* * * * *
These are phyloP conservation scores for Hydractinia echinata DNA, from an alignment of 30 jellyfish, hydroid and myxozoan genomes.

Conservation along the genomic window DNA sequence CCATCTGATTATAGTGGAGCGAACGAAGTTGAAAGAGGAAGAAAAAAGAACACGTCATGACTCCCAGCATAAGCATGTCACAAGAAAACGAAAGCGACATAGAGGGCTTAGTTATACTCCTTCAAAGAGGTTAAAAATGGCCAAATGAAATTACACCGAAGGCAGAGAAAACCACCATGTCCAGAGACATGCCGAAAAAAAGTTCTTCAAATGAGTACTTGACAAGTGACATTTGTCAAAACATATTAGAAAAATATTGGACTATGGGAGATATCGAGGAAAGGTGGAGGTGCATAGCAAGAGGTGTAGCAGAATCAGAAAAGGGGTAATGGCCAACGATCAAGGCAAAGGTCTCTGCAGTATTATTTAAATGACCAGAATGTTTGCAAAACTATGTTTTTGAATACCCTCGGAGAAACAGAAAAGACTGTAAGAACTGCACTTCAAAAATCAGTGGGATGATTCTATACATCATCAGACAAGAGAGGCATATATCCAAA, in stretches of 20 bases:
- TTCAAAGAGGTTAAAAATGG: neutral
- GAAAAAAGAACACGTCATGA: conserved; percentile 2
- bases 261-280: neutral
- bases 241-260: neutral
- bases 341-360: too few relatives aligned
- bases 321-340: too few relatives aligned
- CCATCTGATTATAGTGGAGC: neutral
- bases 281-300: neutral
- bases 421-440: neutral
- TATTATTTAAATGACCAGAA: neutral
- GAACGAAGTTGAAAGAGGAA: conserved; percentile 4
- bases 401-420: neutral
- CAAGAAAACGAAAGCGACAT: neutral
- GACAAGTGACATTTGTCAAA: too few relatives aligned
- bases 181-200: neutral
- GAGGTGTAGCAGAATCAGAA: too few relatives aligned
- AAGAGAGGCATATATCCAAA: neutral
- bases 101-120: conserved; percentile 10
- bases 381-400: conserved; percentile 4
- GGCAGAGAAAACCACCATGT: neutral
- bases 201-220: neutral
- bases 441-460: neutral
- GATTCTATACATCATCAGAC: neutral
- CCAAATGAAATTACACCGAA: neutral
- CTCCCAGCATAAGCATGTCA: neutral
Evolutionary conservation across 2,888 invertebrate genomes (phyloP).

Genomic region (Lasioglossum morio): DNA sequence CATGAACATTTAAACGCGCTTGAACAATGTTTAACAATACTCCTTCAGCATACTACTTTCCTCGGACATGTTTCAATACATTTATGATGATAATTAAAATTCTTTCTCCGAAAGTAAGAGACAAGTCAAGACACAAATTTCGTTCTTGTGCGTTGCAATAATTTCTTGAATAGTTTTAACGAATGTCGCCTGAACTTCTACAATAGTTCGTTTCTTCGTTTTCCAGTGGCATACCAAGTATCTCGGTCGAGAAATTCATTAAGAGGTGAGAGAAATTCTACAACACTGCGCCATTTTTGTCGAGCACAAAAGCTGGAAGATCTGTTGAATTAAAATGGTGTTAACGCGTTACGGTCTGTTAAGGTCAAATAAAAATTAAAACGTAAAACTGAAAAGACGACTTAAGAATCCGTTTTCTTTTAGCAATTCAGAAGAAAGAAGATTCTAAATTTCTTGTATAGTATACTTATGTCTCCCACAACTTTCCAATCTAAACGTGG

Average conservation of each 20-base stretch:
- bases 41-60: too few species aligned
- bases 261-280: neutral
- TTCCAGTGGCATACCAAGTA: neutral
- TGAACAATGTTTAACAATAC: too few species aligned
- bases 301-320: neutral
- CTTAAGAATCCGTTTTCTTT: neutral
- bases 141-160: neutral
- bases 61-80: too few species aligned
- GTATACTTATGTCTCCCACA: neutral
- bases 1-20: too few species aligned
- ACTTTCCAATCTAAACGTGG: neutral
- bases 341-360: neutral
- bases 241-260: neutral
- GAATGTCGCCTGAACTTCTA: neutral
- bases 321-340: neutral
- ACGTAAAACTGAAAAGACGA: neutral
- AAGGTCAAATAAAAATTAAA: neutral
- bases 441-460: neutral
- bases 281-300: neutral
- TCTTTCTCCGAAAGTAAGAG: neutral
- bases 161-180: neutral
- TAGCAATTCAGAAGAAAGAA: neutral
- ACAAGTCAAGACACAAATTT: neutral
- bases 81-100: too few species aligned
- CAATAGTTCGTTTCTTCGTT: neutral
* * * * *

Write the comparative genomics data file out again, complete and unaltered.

These are phyloP conservation scores for Hydractinia echinata DNA, from an alignment of 30 jellyfish, hydroid and myxozoan genomes.

Conservation along the genomic window DNA sequence CCATCTGATTATAGTGGAGCGAACGAAGTTGAAAGAGGAAGAAAAAAGAACACGTCATGACTCCCAGCATAAGCATGTCACAAGAAAACGAAAGCGACATAGAGGGCTTAGTTATACTCCTTCAAAGAGGTTAAAAATGGCCAAATGAAATTACACCGAAGGCAGAGAAAACCACCATGTCCAGAGACATGCCGAAAAAAAGTTCTTCAAATGAGTACTTGACAAGTGACATTTGTCAAAACATATTAGAAAAATATTGGACTATGGGAGATATCGAGGAAAGGTGGAGGTGCATAGCAAGAGGTGTAGCAGAATCAGAAAAGGGGTAATGGCCAACGATCAAGGCAAAGGTCTCTGCAGTATTATTTAAATGACCAGAATGTTTGCAAAACTATGTTTTTGAATACCCTCGGAGAAACAGAAAAGACTGTAAGAACTGCACTTCAAAAATCAGTGGGATGATTCTATACATCATCAGACAAGAGAGGCATATATCCAAA, in stretches of 20 bases:
- TTCAAAGAGGTTAAAAATGG: neutral
- GAAAAAAGAACACGTCATGA: conserved; percentile 2
- bases 261-280: neutral
- bases 241-260: neutral
- bases 341-360: too few relatives aligned
- bases 321-340: too few relatives aligned
- CCATCTGATTATAGTGGAGC: neutral
- bases 281-300: neutral
- bases 421-440: neutral
- TATTATTTAAATGACCAGAA: neutral
- GAACGAAGTTGAAAGAGGAA: conserved; percentile 4
- bases 401-420: neutral
- CAAGAAAACGAAAGCGACAT: neutral
- GACAAGTGACATTTGTCAAA: too few relatives aligned
- bases 181-200: neutral
- GAGGTGTAGCAGAATCAGAA: too few relatives aligned
- AAGAGAGGCATATATCCAAA: neutral
- bases 101-120: conserved; percentile 10
- bases 381-400: conserved; percentile 4
- GGCAGAGAAAACCACCATGT: neutral
- bases 201-220: neutral
- bases 441-460: neutral
- GATTCTATACATCATCAGAC: neutral
- CCAAATGAAATTACACCGAA: neutral
- CTCCCAGCATAAGCATGTCA: neutral
Evolutionary conservation across 2,888 invertebrate genomes (phyloP).

Genomic region (Lasioglossum morio): DNA sequence CATGAACATTTAAACGCGCTTGAACAATGTTTAACAATACTCCTTCAGCATACTACTTTCCTCGGACATGTTTCAATACATTTATGATGATAATTAAAATTCTTTCTCCGAAAGTAAGAGACAAGTCAAGACACAAATTTCGTTCTTGTGCGTTGCAATAATTTCTTGAATAGTTTTAACGAATGTCGCCTGAACTTCTACAATAGTTCGTTTCTTCGTTTTCCAGTGGCATACCAAGTATCTCGGTCGAGAAATTCATTAAGAGGTGAGAGAAATTCTACAACACTGCGCCATTTTTGTCGAGCACAAAAGCTGGAAGATCTGTTGAATTAAAATGGTGTTAACGCGTTACGGTCTGTTAAGGTCAAATAAAAATTAAAACGTAAAACTGAAAAGACGACTTAAGAATCCGTTTTCTTTTAGCAATTCAGAAGAAAGAAGATTCTAAATTTCTTGTATAGTATACTTATGTCTCCCACAACTTTCCAATCTAAACGTGG

Average conservation of each 20-base stretch:
- bases 41-60: too few species aligned
- bases 261-280: neutral
- TTCCAGTGGCATACCAAGTA: neutral
- TGAACAATGTTTAACAATAC: too few species aligned
- bases 301-320: neutral
- CTTAAGAATCCGTTTTCTTT: neutral
- bases 141-160: neutral
- bases 61-80: too few species aligned
- GTATACTTATGTCTCCCACA: neutral
- bases 1-20: too few species aligned
- ACTTTCCAATCTAAACGTGG: neutral
- bases 341-360: neutral
- bases 241-260: neutral
- GAATGTCGCCTGAACTTCTA: neutral
- bases 321-340: neutral
- ACGTAAAACTGAAAAGACGA: neutral
- AAGGTCAAATAAAAATTAAA: neutral
- bases 441-460: neutral
- bases 281-300: neutral
- TCTTTCTCCGAAAGTAAGAG: neutral
- bases 161-180: neutral
- TAGCAATTCAGAAGAAAGAA: neutral
- ACAAGTCAAGACACAAATTT: neutral
- bases 81-100: too few species aligned
- CAATAGTTCGTTTCTTCGTT: neutral